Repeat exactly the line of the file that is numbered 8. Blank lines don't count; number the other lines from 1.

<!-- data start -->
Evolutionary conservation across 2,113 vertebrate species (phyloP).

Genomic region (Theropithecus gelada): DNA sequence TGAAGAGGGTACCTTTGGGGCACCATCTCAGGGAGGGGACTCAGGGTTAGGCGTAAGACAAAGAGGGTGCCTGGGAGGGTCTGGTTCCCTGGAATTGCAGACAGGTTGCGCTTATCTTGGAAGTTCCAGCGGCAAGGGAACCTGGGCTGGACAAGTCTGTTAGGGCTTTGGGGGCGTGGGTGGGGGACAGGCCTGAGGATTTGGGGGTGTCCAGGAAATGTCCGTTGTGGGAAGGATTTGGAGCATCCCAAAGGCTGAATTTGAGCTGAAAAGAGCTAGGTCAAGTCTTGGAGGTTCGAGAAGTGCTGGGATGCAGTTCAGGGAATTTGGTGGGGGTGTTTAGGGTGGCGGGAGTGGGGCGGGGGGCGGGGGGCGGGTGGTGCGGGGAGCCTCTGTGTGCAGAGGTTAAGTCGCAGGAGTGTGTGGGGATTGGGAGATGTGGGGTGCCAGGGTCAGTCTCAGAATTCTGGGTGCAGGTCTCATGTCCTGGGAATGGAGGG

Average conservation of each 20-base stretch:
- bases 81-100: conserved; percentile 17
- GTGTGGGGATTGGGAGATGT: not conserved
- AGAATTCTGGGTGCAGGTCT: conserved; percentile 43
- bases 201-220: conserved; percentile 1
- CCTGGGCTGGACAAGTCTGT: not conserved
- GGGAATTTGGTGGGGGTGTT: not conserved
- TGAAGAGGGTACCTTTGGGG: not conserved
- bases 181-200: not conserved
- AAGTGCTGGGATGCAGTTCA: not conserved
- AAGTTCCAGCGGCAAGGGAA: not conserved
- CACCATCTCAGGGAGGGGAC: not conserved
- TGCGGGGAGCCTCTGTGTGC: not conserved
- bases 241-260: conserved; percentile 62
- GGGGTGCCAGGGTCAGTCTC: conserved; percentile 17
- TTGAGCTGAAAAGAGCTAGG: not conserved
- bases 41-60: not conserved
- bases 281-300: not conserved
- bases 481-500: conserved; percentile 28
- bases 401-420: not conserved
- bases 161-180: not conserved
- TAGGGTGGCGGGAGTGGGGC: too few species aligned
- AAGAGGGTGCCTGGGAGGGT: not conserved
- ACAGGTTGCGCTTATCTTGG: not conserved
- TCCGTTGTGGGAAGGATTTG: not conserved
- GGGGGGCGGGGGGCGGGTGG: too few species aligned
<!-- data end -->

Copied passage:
- CCTGGGCTGGACAAGTCTGT: not conserved